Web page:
NEW YORK (AP) — A white police officer who fatally shot an unarmed black teenager resigned Sunday from the New York Police Department to avoid being fired following a disciplinary trial in a case that sparked outrage over police use of deadly force against black men and boys.
Richard Haste was brought on departmental charges for demonstrating "poor judgment." He was accused of not taking obvious steps to defuse a fatal standoff that ended in the 2012 death of Ramarley Graham inside the teen's own bathroom, as his grandmother and little brother looked on in horror. Administrative Judge Rosemarie Maldonado found on Friday that Haste should be fired from the department.
Technically, Haste had time to go over the findings before they would be presented to Police Commissioner James O'Neill, who has the final say, but Haste resigned instead. The commissioner had not yet officially ruled, but "has fully concurred with the findings and recommendations of the trial commissioner," according to a statement from the department late Sunday.
Haste initially faced a criminal manslaughter charge in the death, but the case was dismissed because of a procedural error. A new grand jury declined to indict, and federal prosecutors also declined to bring charges.
"He was exonerated by both a state and federal grand jury," said Haste's lawyer, Stuart London. "The New York City Police Department Firearms Discharge Review Board found the shooting to be justified. All of officer Haste's actions were performed in good faith. He never should have been forced to resign based on tactics alone."
Graham's shooting death in 2012 came before a spate of highly publicized killings by police, such as the deaths of Michael Brown, Walter Scott and Eric Garner, that helped propel the topic into the spotlight. But Graham's family and friends have been a constant public presence over the past five years, demanding justice for the 18-year-old.
Graham's mother, Constance Malcolm, said Sunday that the city let Haste off the hook by allowing him to resign instead of being fired. She blasted the department for failing to schedule disciplinary proceedings for other officers involved.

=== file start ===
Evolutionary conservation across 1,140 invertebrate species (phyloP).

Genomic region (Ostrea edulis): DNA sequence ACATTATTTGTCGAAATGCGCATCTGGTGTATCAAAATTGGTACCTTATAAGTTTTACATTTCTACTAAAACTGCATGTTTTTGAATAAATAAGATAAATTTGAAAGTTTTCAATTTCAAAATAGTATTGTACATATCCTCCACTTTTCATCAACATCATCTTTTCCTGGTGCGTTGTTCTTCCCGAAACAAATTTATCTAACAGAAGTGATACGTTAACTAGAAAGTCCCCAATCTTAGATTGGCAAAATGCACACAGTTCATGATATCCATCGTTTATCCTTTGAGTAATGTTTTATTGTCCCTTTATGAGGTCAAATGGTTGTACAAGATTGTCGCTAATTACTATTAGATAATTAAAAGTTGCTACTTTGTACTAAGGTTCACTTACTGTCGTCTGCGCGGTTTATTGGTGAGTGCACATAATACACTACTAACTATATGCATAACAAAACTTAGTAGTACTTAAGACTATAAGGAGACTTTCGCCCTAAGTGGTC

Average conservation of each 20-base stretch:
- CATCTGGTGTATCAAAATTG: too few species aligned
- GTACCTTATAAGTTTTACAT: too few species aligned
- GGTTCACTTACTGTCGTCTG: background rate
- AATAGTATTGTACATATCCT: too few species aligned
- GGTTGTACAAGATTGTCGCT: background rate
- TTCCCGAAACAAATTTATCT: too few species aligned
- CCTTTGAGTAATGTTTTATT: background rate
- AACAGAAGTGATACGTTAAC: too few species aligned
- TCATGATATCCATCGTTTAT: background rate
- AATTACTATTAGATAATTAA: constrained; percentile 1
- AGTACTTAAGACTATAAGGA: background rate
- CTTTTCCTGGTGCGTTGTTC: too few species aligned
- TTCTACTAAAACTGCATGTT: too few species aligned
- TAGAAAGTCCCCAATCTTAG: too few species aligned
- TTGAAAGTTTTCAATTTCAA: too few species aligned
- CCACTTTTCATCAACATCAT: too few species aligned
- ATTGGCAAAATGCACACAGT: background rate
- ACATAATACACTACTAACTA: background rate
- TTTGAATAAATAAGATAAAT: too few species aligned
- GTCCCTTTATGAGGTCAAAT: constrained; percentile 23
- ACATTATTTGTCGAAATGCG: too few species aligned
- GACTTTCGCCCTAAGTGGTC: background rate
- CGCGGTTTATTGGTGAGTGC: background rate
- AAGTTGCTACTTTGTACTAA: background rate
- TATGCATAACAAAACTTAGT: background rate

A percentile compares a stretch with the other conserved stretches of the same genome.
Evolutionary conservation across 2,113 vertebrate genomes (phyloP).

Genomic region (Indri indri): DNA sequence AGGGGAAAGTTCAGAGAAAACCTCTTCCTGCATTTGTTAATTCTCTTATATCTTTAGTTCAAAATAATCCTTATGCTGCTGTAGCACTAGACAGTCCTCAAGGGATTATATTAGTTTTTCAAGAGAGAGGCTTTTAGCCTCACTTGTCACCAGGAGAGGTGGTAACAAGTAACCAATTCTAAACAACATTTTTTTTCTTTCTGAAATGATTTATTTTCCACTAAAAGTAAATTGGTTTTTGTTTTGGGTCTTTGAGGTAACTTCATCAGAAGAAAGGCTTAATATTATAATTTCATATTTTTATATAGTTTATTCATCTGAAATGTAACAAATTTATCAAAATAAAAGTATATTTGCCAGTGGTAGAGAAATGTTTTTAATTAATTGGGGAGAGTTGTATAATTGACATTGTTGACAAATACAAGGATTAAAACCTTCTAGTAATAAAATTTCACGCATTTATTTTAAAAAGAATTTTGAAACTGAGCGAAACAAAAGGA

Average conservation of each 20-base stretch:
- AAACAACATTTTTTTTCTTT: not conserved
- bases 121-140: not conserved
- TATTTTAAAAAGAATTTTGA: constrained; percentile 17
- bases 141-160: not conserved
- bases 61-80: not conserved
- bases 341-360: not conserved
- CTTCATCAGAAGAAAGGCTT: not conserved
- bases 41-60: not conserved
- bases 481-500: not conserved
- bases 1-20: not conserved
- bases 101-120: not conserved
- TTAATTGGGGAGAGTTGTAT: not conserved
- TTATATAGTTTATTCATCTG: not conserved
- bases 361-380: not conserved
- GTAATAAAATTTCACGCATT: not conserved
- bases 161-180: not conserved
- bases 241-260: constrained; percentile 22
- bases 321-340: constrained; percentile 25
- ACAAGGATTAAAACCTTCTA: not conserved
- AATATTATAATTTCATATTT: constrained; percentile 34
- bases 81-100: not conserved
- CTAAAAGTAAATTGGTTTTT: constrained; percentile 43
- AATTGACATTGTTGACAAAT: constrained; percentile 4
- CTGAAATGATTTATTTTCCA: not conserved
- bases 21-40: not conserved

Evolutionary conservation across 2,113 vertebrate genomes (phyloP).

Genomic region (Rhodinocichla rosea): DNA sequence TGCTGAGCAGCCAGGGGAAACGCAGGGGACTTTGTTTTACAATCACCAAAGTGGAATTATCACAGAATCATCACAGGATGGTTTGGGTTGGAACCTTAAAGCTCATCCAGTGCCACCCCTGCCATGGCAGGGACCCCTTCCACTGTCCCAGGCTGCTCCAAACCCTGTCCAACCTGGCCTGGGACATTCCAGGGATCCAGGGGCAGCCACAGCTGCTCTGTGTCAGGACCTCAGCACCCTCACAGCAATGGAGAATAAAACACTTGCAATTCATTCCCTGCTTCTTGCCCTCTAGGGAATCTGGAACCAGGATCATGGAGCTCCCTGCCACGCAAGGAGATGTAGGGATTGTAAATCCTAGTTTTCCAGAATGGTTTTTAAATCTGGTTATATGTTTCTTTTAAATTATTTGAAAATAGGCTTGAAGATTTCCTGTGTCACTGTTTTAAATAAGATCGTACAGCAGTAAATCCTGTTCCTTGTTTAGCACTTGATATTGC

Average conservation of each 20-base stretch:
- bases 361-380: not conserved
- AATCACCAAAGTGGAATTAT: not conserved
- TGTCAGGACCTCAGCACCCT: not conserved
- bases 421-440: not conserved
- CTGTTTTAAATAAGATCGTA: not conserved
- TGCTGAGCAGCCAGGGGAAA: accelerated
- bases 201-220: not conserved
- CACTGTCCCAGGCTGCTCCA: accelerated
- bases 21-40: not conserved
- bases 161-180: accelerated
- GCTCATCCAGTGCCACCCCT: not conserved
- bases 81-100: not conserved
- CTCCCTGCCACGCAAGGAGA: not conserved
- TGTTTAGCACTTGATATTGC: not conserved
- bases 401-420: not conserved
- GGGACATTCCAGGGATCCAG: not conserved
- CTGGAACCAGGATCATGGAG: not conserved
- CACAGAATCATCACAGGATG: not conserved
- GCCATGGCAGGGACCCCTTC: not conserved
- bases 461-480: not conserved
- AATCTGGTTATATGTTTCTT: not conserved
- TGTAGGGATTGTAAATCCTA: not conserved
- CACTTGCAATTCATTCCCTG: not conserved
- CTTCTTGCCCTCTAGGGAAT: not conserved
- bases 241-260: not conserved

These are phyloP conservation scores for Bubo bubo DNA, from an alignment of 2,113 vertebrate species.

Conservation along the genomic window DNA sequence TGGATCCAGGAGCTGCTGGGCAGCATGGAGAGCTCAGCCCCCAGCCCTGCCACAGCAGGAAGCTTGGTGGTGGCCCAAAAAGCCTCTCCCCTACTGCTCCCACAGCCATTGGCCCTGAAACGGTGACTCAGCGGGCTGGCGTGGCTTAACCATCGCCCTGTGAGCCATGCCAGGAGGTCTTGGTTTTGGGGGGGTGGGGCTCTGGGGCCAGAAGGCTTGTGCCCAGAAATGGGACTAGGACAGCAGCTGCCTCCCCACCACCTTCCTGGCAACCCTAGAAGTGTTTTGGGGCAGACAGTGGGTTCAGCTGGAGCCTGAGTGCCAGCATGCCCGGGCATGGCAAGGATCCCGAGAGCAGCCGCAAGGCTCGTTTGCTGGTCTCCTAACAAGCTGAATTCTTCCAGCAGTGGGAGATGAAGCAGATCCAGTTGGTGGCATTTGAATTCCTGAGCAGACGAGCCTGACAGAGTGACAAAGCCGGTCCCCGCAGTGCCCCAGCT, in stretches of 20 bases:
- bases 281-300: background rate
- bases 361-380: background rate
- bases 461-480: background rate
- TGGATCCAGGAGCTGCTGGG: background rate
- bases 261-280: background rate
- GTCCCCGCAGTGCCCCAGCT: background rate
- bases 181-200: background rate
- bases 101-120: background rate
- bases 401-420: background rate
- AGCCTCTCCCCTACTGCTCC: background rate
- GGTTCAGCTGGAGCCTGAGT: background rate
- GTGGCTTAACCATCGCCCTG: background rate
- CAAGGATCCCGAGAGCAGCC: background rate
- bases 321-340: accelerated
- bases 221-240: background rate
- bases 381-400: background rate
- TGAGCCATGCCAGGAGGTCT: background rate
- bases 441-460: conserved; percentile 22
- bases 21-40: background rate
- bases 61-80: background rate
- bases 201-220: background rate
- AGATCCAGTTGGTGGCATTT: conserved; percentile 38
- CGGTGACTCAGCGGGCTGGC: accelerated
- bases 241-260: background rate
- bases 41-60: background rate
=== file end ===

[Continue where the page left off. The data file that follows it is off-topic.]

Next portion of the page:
"Every step of the way, the mayor and NYPD have dragged their heels and have refused to hold officers accountable for murdering my son," she said. "How is my youngest son supposed to trust and believe in cops when he saw they murdered his brother in front of him and there is zero accountability?"
In his testimony during the departmental trial, Haste, now 35, recounted how he got out of his police van during a drug probe in Graham's Bronx neighborhood and followed the teenager, suspected on police radio chatter of having a gun, into his apartment building.
After Haste and his partner broke down the door of Graham's home, the officer said he saw Graham sidestep into a bathroom, and he leaned inside to face him.
Haste testified that he yelled, "Show me your hands!" but Graham instead reached deeper into his pants and yelled obscenities.
"I thought I was about to be shot," Haste said. "I expected to be dead."
The family settled a wrongful death lawsuit against the city for $3.9 million.
Democratic Mayor Bill de Blasio released a statement late Sunday on Haste's resignation.
"Ramarley Graham was a son, a friend and, most importantly, a young man with his whole life left to live," de Blasio said. "Nothing can take away the profound pain left after his loss, but I hope the conclusion of this difficult process brings some measure of justice to those who loved him."
De Blasio added that his administration has taken steps to strengthen the relationship between police and the community and increase transparency.